COMPREPLY by default returns a space separated list of words, but I'd like to have it return a single word per line. I've tried putting newlines at the ends of the words and have looked through the docs for both compgen and complete but can't find anything.

Is this possible?

EDIT:

Sorry I really explained that poorly. I have a script that is bound to an autocomplete function via complete -F. When the user runs the script, hitting tab twice will show a list of possible options via compgen. Right now the function has lines of code like this:

COMPREPLY=( $(compgen -W '$( ls ~/work/dev/jobs/ | cat )' -- $curword ) )

When the user hits tab though, these directories are displayed like:

directory0 directory1 directory2 directory3

but i would like them displayed like:

directory0
directory1
directory2
directory3

I posted a similar thread to /r/bash and someone suggested doing

bind 'set completion-display-width 0'

which works, and then I can unset it with

bind 'set completion-display-width -1'

The issue now is that if I unset it before the complete function returns, it has no effect, so I unset it in the script after the user has pressed enter. This works fine, but if the user starts using the autocomplete, and then changes their mind and delets what they had entered and were to return to the shell, completion-display-width would still be set to 0.

Is there another way to go about this?

  • can you show us expected input and their expected output?? – Hackaholic Nov 9 '14 at 4:13
  • There are many methods to do so but ismuch better to see the examples what you have and what you want to receive. printf "%s\n" space separated list, tr ' ' '\n', sed 's/\s/\n/g', etc. – Costas Nov 9 '14 at 9:58
  • I have edited my post to better describe the issue. – phimath Nov 9 '14 at 19:09
up vote 4 down vote accepted

I'm the one that suggested changing the completion-display-width readline variable at /r/bash, but then you didn't specify you only wanted it to work on this one completion function.

Anyway, in a completion function, you can detect whether it's triggered by TAB (COMP_TYPE == 9) or by TABTAB (COMP_TYPE == 63), and if the latter is the case, you could pad the results with spaces so they fill the entire width of the terminal. It's the least hackish thing I can think of. It would look something like this:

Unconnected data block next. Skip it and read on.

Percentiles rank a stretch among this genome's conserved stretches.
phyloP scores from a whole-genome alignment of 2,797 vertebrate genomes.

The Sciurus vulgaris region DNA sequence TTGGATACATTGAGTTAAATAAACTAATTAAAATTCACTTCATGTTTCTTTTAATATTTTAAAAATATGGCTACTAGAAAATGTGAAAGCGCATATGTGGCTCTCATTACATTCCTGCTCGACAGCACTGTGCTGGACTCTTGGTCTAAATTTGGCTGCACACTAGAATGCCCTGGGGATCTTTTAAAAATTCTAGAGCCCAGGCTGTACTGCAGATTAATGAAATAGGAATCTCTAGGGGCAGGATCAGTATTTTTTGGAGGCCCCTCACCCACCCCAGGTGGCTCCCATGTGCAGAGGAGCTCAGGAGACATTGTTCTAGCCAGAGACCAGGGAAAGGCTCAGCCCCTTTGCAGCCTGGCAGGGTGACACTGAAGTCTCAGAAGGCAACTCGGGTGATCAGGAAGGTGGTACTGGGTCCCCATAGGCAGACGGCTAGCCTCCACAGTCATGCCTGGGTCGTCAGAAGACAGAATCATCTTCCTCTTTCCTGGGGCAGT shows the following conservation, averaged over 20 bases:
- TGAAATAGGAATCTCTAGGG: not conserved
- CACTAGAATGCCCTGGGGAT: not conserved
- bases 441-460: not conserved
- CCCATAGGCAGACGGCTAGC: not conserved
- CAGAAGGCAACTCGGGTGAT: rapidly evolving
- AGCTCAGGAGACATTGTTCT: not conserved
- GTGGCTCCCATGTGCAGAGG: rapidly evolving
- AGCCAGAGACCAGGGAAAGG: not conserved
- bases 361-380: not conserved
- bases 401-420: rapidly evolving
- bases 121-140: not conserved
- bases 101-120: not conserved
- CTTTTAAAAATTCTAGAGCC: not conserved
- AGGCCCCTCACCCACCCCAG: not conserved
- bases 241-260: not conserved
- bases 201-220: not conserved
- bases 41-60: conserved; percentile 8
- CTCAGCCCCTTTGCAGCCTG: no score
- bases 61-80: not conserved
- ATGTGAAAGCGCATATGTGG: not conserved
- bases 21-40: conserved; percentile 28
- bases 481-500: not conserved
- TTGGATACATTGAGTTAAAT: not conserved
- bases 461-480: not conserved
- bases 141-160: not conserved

_foo_complete() {
    local i file files
    files=( ~/work/dev/jobs/"$2"* )
    [[ -e ${files[0]} || -L ${files[0]} ]] || return 0
    if (( COMP_TYPE == 63 )); then
        for file in "${files[@]}"; do
            printf -v 'COMPREPLY[i++]' '%*s' "-$COLUMNS" "${file##*/}"
        done
    else
        COMPREPLY=( "${files[@]##*/}" )
    fi
}
complete -F _foo_complete foo

On a side note, you really shouldn't parse ls output.

To modify a readline variable for just a particular completion function, you can set the readline variable during function execution and then have $PROMPT_COMMAND change it back.

_foo_complete() {
    # retrieve the original value
    local width=$(bind -v | sed -n 's/^set completion-display-width //p')

    if [[ $width -ne 0 ]]; then
        # change the readline variable
        bind "set completion-display-width 0"

        # set up PROMPT_COMMAND to reset itself to its current value
        PROMPT_COMMAND="PROMPT_COMMAND=$(printf %q "$PROMPT_COMMAND")"

        # set up PROMPT_COMMAND to reset the readline variable
        PROMPT_COMMAND+="; bind 'set completion-display-width $width'"
    fi

    # whatever the function normally does follows
    COMPREPLY=(aa bb)
}
complete -F _foo_complete foo

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